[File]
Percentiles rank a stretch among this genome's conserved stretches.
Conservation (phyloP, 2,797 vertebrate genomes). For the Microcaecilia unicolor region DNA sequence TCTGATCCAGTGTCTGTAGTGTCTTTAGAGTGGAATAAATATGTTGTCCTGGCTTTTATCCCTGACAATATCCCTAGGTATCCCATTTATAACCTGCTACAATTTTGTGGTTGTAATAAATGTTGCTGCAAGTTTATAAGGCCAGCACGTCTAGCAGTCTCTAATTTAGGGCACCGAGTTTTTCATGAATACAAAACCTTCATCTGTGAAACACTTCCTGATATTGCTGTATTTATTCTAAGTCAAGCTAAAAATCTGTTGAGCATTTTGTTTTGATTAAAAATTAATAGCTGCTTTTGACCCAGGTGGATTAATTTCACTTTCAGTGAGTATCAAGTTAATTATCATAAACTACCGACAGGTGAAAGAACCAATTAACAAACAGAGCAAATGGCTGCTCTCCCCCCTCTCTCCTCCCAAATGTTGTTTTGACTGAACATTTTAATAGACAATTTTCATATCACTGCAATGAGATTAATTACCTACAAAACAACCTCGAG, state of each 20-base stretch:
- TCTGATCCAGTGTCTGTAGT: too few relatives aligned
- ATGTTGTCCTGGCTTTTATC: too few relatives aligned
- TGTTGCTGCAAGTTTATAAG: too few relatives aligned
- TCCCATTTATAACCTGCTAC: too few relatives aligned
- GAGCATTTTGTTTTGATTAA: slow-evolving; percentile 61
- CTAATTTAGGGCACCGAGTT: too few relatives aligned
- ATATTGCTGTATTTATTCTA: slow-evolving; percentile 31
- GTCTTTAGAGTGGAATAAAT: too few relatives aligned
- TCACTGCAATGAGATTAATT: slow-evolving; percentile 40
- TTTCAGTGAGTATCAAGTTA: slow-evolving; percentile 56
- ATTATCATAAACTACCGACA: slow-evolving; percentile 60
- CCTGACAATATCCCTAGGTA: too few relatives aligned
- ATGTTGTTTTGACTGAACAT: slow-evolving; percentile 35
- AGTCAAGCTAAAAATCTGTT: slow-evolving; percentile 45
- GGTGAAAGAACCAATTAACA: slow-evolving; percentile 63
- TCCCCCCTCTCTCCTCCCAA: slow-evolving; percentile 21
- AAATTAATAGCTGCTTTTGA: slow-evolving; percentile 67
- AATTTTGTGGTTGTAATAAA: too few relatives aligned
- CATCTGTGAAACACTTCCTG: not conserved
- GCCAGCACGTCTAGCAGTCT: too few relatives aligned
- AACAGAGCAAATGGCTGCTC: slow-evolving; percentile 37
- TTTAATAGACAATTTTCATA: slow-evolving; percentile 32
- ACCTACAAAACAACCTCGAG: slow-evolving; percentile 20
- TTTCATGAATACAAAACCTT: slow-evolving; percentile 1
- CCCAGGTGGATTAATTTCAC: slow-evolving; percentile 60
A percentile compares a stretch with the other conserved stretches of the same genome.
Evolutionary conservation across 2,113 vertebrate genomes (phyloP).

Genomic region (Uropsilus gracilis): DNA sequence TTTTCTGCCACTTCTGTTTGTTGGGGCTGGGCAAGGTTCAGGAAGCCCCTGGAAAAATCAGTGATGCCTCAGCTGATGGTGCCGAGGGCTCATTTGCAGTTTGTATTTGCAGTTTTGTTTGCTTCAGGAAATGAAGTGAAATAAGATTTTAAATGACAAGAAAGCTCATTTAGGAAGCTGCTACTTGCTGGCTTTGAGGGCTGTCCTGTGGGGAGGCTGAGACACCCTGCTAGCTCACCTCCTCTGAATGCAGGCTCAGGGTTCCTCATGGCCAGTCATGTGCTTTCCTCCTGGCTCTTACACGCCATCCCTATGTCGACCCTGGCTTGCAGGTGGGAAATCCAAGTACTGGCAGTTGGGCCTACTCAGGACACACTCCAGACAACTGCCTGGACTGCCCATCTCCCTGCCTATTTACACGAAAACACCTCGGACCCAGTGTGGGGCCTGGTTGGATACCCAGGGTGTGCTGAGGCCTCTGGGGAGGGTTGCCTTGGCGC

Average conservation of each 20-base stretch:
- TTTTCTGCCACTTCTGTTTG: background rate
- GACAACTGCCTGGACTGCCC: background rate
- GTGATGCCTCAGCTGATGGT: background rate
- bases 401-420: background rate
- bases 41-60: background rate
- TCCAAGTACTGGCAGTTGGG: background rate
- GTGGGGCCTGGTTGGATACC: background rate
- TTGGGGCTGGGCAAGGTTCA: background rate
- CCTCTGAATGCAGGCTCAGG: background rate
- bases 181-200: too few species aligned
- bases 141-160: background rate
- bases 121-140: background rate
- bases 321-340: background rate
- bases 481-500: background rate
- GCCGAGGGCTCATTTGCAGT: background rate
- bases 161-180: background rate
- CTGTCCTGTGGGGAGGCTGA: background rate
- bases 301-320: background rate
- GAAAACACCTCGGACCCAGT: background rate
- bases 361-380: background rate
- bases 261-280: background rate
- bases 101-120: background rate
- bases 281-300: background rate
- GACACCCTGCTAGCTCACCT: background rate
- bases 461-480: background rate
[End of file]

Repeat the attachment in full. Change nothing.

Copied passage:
Percentiles rank a stretch among this genome's conserved stretches.
Conservation (phyloP, 2,797 vertebrate genomes). For the Microcaecilia unicolor region DNA sequence TCTGATCCAGTGTCTGTAGTGTCTTTAGAGTGGAATAAATATGTTGTCCTGGCTTTTATCCCTGACAATATCCCTAGGTATCCCATTTATAACCTGCTACAATTTTGTGGTTGTAATAAATGTTGCTGCAAGTTTATAAGGCCAGCACGTCTAGCAGTCTCTAATTTAGGGCACCGAGTTTTTCATGAATACAAAACCTTCATCTGTGAAACACTTCCTGATATTGCTGTATTTATTCTAAGTCAAGCTAAAAATCTGTTGAGCATTTTGTTTTGATTAAAAATTAATAGCTGCTTTTGACCCAGGTGGATTAATTTCACTTTCAGTGAGTATCAAGTTAATTATCATAAACTACCGACAGGTGAAAGAACCAATTAACAAACAGAGCAAATGGCTGCTCTCCCCCCTCTCTCCTCCCAAATGTTGTTTTGACTGAACATTTTAATAGACAATTTTCATATCACTGCAATGAGATTAATTACCTACAAAACAACCTCGAG, state of each 20-base stretch:
- TCTGATCCAGTGTCTGTAGT: too few relatives aligned
- ATGTTGTCCTGGCTTTTATC: too few relatives aligned
- TGTTGCTGCAAGTTTATAAG: too few relatives aligned
- TCCCATTTATAACCTGCTAC: too few relatives aligned
- GAGCATTTTGTTTTGATTAA: slow-evolving; percentile 61
- CTAATTTAGGGCACCGAGTT: too few relatives aligned
- ATATTGCTGTATTTATTCTA: slow-evolving; percentile 31
- GTCTTTAGAGTGGAATAAAT: too few relatives aligned
- TCACTGCAATGAGATTAATT: slow-evolving; percentile 40
- TTTCAGTGAGTATCAAGTTA: slow-evolving; percentile 56
- ATTATCATAAACTACCGACA: slow-evolving; percentile 60
- CCTGACAATATCCCTAGGTA: too few relatives aligned
- ATGTTGTTTTGACTGAACAT: slow-evolving; percentile 35
- AGTCAAGCTAAAAATCTGTT: slow-evolving; percentile 45
- GGTGAAAGAACCAATTAACA: slow-evolving; percentile 63
- TCCCCCCTCTCTCCTCCCAA: slow-evolving; percentile 21
- AAATTAATAGCTGCTTTTGA: slow-evolving; percentile 67
- AATTTTGTGGTTGTAATAAA: too few relatives aligned
- CATCTGTGAAACACTTCCTG: not conserved
- GCCAGCACGTCTAGCAGTCT: too few relatives aligned
- AACAGAGCAAATGGCTGCTC: slow-evolving; percentile 37
- TTTAATAGACAATTTTCATA: slow-evolving; percentile 32
- ACCTACAAAACAACCTCGAG: slow-evolving; percentile 20
- TTTCATGAATACAAAACCTT: slow-evolving; percentile 1
- CCCAGGTGGATTAATTTCAC: slow-evolving; percentile 60
A percentile compares a stretch with the other conserved stretches of the same genome.
Evolutionary conservation across 2,113 vertebrate genomes (phyloP).

Genomic region (Uropsilus gracilis): DNA sequence TTTTCTGCCACTTCTGTTTGTTGGGGCTGGGCAAGGTTCAGGAAGCCCCTGGAAAAATCAGTGATGCCTCAGCTGATGGTGCCGAGGGCTCATTTGCAGTTTGTATTTGCAGTTTTGTTTGCTTCAGGAAATGAAGTGAAATAAGATTTTAAATGACAAGAAAGCTCATTTAGGAAGCTGCTACTTGCTGGCTTTGAGGGCTGTCCTGTGGGGAGGCTGAGACACCCTGCTAGCTCACCTCCTCTGAATGCAGGCTCAGGGTTCCTCATGGCCAGTCATGTGCTTTCCTCCTGGCTCTTACACGCCATCCCTATGTCGACCCTGGCTTGCAGGTGGGAAATCCAAGTACTGGCAGTTGGGCCTACTCAGGACACACTCCAGACAACTGCCTGGACTGCCCATCTCCCTGCCTATTTACACGAAAACACCTCGGACCCAGTGTGGGGCCTGGTTGGATACCCAGGGTGTGCTGAGGCCTCTGGGGAGGGTTGCCTTGGCGC

Average conservation of each 20-base stretch:
- TTTTCTGCCACTTCTGTTTG: background rate
- GACAACTGCCTGGACTGCCC: background rate
- GTGATGCCTCAGCTGATGGT: background rate
- bases 401-420: background rate
- bases 41-60: background rate
- TCCAAGTACTGGCAGTTGGG: background rate
- GTGGGGCCTGGTTGGATACC: background rate
- TTGGGGCTGGGCAAGGTTCA: background rate
- CCTCTGAATGCAGGCTCAGG: background rate
- bases 181-200: too few species aligned
- bases 141-160: background rate
- bases 121-140: background rate
- bases 321-340: background rate
- bases 481-500: background rate
- GCCGAGGGCTCATTTGCAGT: background rate
- bases 161-180: background rate
- CTGTCCTGTGGGGAGGCTGA: background rate
- bases 301-320: background rate
- GAAAACACCTCGGACCCAGT: background rate
- bases 361-380: background rate
- bases 261-280: background rate
- bases 101-120: background rate
- bases 281-300: background rate
- GACACCCTGCTAGCTCACCT: background rate
- bases 461-480: background rate